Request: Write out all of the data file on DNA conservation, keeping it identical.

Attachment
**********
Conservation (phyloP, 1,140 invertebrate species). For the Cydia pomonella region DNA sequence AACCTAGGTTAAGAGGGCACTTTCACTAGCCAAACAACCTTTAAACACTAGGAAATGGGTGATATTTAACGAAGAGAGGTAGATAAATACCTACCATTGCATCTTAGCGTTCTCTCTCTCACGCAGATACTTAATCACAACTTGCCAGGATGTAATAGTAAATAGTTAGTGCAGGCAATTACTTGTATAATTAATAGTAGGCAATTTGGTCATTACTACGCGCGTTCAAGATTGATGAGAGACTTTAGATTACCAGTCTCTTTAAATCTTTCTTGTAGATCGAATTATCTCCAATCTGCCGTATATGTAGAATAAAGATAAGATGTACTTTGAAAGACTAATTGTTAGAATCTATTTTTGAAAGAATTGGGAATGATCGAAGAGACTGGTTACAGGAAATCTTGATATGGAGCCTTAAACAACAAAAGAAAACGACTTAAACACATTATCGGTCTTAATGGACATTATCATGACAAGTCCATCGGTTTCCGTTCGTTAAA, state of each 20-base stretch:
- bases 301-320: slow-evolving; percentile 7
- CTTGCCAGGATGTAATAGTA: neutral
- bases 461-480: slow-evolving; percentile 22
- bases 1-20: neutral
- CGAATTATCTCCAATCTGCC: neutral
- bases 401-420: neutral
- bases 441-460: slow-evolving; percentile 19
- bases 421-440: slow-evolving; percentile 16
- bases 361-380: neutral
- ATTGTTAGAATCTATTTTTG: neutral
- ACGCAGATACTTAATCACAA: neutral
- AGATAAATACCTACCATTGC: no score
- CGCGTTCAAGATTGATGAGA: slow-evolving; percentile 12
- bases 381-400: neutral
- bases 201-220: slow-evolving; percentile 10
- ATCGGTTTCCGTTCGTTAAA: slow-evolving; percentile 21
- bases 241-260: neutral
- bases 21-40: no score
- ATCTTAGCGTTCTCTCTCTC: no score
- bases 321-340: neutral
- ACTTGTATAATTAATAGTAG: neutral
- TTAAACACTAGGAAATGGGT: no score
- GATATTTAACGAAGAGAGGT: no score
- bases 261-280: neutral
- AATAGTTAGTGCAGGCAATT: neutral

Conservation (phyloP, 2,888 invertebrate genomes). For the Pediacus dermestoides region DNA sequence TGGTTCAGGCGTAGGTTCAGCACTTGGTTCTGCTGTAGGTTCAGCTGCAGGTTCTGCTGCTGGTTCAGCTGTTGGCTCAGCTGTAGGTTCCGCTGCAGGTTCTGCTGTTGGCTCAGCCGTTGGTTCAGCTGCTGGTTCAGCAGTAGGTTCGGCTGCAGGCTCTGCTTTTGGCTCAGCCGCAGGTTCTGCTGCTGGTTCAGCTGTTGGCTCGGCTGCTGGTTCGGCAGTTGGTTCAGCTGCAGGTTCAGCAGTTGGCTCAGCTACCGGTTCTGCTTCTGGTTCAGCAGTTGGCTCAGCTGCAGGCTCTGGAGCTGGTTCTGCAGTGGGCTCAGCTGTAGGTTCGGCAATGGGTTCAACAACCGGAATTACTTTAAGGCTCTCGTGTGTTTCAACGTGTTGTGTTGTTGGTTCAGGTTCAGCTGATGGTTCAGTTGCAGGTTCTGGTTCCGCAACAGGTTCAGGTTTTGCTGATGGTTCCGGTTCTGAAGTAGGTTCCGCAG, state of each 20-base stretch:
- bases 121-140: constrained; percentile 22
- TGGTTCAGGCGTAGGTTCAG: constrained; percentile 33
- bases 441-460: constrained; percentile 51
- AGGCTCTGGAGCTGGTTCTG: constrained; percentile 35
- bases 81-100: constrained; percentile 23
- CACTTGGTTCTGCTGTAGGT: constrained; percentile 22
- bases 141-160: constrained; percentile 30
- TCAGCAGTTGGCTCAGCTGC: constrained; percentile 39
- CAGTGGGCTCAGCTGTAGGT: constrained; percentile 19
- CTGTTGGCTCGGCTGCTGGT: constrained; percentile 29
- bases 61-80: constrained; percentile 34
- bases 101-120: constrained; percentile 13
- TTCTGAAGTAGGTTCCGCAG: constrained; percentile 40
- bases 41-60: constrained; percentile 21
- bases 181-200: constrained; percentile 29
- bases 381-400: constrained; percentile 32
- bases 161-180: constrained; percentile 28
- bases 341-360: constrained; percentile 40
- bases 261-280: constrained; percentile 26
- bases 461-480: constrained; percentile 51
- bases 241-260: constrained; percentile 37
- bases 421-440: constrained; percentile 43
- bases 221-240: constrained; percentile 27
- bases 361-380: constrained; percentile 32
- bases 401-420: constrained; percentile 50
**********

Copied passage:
Conservation (phyloP, 1,140 invertebrate species). For the Cydia pomonella region DNA sequence AACCTAGGTTAAGAGGGCACTTTCACTAGCCAAACAACCTTTAAACACTAGGAAATGGGTGATATTTAACGAAGAGAGGTAGATAAATACCTACCATTGCATCTTAGCGTTCTCTCTCTCACGCAGATACTTAATCACAACTTGCCAGGATGTAATAGTAAATAGTTAGTGCAGGCAATTACTTGTATAATTAATAGTAGGCAATTTGGTCATTACTACGCGCGTTCAAGATTGATGAGAGACTTTAGATTACCAGTCTCTTTAAATCTTTCTTGTAGATCGAATTATCTCCAATCTGCCGTATATGTAGAATAAAGATAAGATGTACTTTGAAAGACTAATTGTTAGAATCTATTTTTGAAAGAATTGGGAATGATCGAAGAGACTGGTTACAGGAAATCTTGATATGGAGCCTTAAACAACAAAAGAAAACGACTTAAACACATTATCGGTCTTAATGGACATTATCATGACAAGTCCATCGGTTTCCGTTCGTTAAA, state of each 20-base stretch:
- bases 301-320: slow-evolving; percentile 7
- CTTGCCAGGATGTAATAGTA: neutral
- bases 461-480: slow-evolving; percentile 22
- bases 1-20: neutral
- CGAATTATCTCCAATCTGCC: neutral
- bases 401-420: neutral
- bases 441-460: slow-evolving; percentile 19
- bases 421-440: slow-evolving; percentile 16
- bases 361-380: neutral
- ATTGTTAGAATCTATTTTTG: neutral
- ACGCAGATACTTAATCACAA: neutral
- AGATAAATACCTACCATTGC: no score
- CGCGTTCAAGATTGATGAGA: slow-evolving; percentile 12
- bases 381-400: neutral
- bases 201-220: slow-evolving; percentile 10
- ATCGGTTTCCGTTCGTTAAA: slow-evolving; percentile 21
- bases 241-260: neutral
- bases 21-40: no score
- ATCTTAGCGTTCTCTCTCTC: no score
- bases 321-340: neutral
- ACTTGTATAATTAATAGTAG: neutral
- TTAAACACTAGGAAATGGGT: no score
- GATATTTAACGAAGAGAGGT: no score
- bases 261-280: neutral
- AATAGTTAGTGCAGGCAATT: neutral

Conservation (phyloP, 2,888 invertebrate genomes). For the Pediacus dermestoides region DNA sequence TGGTTCAGGCGTAGGTTCAGCACTTGGTTCTGCTGTAGGTTCAGCTGCAGGTTCTGCTGCTGGTTCAGCTGTTGGCTCAGCTGTAGGTTCCGCTGCAGGTTCTGCTGTTGGCTCAGCCGTTGGTTCAGCTGCTGGTTCAGCAGTAGGTTCGGCTGCAGGCTCTGCTTTTGGCTCAGCCGCAGGTTCTGCTGCTGGTTCAGCTGTTGGCTCGGCTGCTGGTTCGGCAGTTGGTTCAGCTGCAGGTTCAGCAGTTGGCTCAGCTACCGGTTCTGCTTCTGGTTCAGCAGTTGGCTCAGCTGCAGGCTCTGGAGCTGGTTCTGCAGTGGGCTCAGCTGTAGGTTCGGCAATGGGTTCAACAACCGGAATTACTTTAAGGCTCTCGTGTGTTTCAACGTGTTGTGTTGTTGGTTCAGGTTCAGCTGATGGTTCAGTTGCAGGTTCTGGTTCCGCAACAGGTTCAGGTTTTGCTGATGGTTCCGGTTCTGAAGTAGGTTCCGCAG, state of each 20-base stretch:
- bases 121-140: constrained; percentile 22
- TGGTTCAGGCGTAGGTTCAG: constrained; percentile 33
- bases 441-460: constrained; percentile 51
- AGGCTCTGGAGCTGGTTCTG: constrained; percentile 35
- bases 81-100: constrained; percentile 23
- CACTTGGTTCTGCTGTAGGT: constrained; percentile 22
- bases 141-160: constrained; percentile 30
- TCAGCAGTTGGCTCAGCTGC: constrained; percentile 39
- CAGTGGGCTCAGCTGTAGGT: constrained; percentile 19
- CTGTTGGCTCGGCTGCTGGT: constrained; percentile 29
- bases 61-80: constrained; percentile 34
- bases 101-120: constrained; percentile 13
- TTCTGAAGTAGGTTCCGCAG: constrained; percentile 40
- bases 41-60: constrained; percentile 21
- bases 181-200: constrained; percentile 29
- bases 381-400: constrained; percentile 32
- bases 161-180: constrained; percentile 28
- bases 341-360: constrained; percentile 40
- bases 261-280: constrained; percentile 26
- bases 461-480: constrained; percentile 51
- bases 241-260: constrained; percentile 37
- bases 421-440: constrained; percentile 43
- bases 221-240: constrained; percentile 27
- bases 361-380: constrained; percentile 32
- bases 401-420: constrained; percentile 50